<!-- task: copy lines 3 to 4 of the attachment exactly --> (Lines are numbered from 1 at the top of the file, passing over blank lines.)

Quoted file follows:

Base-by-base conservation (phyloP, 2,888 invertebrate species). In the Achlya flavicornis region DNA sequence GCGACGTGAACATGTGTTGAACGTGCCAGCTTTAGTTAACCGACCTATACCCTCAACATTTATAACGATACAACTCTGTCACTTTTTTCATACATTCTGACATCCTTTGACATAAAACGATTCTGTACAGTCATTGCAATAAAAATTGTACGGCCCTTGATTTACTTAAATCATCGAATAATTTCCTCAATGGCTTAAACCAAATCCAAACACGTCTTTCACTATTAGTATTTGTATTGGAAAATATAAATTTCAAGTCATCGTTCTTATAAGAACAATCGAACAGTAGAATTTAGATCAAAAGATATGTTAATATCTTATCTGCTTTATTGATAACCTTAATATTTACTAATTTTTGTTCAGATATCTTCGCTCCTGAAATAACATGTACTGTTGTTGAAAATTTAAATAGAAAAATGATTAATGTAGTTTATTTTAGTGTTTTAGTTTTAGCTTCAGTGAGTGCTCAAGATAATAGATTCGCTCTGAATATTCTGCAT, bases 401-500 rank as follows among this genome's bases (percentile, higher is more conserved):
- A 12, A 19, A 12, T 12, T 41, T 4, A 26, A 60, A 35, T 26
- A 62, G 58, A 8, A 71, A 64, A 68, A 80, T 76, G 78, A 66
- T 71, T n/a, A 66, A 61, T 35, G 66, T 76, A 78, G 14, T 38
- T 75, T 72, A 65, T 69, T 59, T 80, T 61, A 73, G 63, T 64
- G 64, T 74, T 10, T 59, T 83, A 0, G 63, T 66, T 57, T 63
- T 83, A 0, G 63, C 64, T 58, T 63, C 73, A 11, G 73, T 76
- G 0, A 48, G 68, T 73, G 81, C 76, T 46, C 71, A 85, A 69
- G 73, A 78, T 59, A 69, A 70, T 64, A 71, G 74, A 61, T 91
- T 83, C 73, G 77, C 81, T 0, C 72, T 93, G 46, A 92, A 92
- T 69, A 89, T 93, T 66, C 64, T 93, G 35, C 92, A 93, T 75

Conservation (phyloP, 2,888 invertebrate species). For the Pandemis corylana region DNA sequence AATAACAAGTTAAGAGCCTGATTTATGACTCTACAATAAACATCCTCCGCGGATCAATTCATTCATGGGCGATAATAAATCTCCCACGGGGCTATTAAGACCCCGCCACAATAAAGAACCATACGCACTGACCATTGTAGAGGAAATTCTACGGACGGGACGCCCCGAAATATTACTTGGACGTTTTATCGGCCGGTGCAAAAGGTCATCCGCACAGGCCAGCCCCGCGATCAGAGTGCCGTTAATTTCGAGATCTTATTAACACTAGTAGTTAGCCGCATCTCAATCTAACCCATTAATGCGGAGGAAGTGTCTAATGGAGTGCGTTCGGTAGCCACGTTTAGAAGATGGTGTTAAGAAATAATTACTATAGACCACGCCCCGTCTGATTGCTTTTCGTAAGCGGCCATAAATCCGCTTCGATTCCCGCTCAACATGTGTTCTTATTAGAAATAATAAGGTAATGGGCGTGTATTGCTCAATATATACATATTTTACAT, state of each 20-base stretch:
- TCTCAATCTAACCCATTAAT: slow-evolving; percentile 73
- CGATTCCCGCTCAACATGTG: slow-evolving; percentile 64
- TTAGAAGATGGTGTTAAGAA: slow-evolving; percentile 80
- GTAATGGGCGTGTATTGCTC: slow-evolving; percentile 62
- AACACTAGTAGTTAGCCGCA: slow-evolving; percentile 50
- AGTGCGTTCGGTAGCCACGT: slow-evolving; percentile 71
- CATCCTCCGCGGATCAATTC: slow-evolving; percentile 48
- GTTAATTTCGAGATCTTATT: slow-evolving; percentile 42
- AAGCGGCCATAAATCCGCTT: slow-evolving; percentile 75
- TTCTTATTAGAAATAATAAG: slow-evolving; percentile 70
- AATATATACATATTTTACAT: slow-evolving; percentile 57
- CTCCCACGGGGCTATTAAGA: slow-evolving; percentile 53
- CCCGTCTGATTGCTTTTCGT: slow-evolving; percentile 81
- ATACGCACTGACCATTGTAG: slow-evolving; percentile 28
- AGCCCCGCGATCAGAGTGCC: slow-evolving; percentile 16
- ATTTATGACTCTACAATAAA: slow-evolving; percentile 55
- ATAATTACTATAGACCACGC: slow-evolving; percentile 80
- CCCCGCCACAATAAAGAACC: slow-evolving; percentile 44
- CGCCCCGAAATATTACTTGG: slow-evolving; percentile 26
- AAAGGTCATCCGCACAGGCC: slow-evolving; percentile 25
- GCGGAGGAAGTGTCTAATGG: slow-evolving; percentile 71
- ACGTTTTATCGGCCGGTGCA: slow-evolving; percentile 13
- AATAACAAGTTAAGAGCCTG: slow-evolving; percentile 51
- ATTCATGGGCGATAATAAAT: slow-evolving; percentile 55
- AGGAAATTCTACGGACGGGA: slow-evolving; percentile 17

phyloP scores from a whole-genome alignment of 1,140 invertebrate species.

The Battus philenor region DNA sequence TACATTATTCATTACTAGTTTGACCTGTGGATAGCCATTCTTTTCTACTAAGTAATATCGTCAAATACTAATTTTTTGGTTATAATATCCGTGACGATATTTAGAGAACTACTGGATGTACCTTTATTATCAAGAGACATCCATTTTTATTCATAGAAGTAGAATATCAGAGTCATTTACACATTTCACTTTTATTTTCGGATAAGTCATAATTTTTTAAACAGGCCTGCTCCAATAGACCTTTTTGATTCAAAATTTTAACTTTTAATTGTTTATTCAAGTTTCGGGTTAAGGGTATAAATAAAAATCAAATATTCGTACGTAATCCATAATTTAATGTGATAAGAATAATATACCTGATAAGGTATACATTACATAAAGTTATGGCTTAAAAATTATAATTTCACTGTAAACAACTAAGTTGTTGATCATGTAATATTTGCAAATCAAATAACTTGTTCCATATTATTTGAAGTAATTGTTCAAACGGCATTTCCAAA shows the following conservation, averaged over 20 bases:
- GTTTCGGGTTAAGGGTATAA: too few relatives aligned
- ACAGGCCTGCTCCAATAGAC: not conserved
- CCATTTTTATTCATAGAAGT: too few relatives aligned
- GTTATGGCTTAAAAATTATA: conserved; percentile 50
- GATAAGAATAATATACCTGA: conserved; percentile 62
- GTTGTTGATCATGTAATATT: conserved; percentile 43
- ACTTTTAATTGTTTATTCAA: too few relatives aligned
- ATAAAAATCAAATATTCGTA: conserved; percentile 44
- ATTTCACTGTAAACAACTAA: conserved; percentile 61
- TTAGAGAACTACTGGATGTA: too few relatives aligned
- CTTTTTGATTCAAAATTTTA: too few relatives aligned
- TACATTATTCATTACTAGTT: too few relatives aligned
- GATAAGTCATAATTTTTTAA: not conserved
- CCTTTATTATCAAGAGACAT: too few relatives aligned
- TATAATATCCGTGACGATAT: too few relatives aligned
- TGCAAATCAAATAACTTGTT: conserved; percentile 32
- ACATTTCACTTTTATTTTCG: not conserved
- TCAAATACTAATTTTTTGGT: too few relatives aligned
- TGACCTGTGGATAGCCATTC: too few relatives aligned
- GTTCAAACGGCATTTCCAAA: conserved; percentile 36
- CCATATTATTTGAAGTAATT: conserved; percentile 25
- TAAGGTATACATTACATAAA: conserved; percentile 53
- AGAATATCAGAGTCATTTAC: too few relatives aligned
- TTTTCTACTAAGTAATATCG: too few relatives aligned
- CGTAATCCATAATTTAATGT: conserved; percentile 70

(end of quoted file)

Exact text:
- A 62, G 58, A 8, A 71, A 64, A 68, A 80, T 76, G 78, A 66
- T 71, T n/a, A 66, A 61, T 35, G 66, T 76, A 78, G 14, T 38